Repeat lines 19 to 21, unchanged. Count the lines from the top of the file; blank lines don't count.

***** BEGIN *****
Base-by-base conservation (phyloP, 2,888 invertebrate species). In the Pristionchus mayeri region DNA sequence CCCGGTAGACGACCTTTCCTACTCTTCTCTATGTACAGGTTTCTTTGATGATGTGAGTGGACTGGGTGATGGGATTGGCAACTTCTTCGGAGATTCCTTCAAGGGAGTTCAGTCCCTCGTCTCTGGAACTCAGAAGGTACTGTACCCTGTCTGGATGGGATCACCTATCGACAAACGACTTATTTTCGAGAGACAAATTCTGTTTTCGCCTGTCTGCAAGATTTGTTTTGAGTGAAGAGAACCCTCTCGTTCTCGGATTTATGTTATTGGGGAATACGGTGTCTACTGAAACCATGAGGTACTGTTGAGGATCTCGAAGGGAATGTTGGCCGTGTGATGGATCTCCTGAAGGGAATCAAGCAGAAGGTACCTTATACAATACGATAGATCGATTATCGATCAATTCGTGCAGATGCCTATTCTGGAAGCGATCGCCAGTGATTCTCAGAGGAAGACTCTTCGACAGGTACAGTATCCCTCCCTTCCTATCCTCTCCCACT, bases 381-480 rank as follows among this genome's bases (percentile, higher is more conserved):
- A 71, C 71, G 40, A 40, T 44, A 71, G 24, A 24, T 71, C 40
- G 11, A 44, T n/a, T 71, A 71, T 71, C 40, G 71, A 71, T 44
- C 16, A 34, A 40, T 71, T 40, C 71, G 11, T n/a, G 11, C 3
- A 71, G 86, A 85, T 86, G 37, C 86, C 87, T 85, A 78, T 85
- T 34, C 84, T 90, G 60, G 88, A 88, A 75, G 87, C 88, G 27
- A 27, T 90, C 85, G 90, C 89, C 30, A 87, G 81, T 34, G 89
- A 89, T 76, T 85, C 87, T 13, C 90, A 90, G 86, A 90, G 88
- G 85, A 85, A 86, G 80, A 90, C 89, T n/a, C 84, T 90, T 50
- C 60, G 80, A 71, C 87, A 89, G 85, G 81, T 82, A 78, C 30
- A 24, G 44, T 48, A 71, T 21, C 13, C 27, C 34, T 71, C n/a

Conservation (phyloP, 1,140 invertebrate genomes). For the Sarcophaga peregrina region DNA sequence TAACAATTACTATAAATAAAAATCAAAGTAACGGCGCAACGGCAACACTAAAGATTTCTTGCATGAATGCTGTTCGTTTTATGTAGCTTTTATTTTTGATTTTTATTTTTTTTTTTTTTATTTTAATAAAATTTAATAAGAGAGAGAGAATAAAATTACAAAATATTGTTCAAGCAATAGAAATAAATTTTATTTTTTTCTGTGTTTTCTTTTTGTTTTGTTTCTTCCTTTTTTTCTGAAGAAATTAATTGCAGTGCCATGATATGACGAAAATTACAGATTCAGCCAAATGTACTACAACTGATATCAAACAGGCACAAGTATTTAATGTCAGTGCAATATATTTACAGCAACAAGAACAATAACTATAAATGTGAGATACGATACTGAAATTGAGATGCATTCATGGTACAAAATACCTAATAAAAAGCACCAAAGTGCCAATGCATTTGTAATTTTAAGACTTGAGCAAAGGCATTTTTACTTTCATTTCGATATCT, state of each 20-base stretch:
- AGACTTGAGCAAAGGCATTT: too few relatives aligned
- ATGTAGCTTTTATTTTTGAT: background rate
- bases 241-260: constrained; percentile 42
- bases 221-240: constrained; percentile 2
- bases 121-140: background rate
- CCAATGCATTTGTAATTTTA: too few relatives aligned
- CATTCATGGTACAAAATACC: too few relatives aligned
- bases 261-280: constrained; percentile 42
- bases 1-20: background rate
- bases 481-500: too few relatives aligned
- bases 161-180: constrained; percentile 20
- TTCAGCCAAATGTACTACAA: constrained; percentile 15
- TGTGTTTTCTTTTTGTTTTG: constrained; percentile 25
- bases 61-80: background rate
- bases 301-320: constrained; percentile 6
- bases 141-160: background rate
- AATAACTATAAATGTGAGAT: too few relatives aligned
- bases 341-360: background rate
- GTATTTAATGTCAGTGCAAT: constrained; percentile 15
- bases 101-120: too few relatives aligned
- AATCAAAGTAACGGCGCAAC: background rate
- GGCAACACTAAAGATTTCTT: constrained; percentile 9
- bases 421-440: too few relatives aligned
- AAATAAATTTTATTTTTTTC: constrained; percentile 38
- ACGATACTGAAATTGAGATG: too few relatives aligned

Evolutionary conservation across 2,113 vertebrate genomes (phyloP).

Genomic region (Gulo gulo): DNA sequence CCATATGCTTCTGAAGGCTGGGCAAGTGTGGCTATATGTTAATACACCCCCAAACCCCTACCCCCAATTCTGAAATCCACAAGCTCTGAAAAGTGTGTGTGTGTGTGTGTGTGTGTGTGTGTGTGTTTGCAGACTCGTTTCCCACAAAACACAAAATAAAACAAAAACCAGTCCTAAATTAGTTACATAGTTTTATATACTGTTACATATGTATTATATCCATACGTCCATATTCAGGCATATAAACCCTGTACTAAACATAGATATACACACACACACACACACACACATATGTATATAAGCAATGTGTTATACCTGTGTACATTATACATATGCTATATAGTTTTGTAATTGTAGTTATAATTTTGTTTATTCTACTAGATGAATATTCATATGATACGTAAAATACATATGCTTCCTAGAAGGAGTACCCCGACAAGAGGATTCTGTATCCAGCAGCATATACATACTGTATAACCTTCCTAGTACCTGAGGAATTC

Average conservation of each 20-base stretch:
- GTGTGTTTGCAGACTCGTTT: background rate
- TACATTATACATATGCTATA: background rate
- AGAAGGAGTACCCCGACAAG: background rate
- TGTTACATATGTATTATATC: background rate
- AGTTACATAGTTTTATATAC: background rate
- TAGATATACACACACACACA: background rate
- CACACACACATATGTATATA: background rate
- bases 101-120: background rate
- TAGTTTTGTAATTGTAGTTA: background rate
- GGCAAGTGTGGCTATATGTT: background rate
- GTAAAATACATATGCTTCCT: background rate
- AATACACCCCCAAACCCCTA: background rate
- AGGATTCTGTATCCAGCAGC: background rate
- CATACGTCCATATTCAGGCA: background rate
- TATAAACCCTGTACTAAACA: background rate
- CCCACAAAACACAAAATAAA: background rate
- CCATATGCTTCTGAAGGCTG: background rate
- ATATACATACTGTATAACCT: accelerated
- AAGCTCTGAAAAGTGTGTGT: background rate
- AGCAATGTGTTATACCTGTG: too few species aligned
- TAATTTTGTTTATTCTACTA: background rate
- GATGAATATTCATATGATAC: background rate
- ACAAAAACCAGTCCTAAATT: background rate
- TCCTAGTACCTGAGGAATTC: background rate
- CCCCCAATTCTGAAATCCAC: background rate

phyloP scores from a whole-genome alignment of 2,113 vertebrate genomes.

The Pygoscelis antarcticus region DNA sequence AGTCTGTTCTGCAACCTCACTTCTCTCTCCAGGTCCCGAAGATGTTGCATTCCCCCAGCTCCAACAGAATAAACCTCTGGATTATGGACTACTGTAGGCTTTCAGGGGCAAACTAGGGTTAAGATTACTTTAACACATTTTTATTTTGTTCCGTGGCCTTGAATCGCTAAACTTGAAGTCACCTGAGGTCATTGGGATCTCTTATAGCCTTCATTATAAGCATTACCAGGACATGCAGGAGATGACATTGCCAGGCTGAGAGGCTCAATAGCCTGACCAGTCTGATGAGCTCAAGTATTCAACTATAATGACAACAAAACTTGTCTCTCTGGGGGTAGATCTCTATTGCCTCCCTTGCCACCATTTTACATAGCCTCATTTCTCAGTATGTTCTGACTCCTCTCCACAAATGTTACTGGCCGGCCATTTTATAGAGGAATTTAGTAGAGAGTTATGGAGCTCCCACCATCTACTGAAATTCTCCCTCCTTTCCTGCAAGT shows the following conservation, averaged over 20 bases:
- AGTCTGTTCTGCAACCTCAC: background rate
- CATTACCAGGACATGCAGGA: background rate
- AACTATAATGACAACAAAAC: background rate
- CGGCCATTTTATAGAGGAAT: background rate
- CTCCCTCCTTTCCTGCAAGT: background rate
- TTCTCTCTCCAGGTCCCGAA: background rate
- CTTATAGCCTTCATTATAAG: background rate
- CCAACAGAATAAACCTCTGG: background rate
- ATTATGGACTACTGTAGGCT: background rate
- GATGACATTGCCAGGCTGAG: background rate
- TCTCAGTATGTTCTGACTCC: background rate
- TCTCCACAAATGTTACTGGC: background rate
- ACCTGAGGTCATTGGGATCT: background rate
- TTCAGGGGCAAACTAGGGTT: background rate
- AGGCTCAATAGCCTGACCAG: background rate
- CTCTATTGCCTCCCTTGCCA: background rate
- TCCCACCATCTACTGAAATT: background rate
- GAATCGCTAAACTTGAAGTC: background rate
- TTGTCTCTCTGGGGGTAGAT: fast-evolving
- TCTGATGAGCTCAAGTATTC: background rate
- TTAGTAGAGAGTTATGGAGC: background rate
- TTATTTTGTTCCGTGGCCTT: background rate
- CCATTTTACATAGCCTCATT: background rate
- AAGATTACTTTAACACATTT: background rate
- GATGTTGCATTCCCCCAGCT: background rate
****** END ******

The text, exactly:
- CATTCATGGTACAAAATACC: too few relatives aligned
- bases 261-280: constrained; percentile 42
- bases 1-20: background rate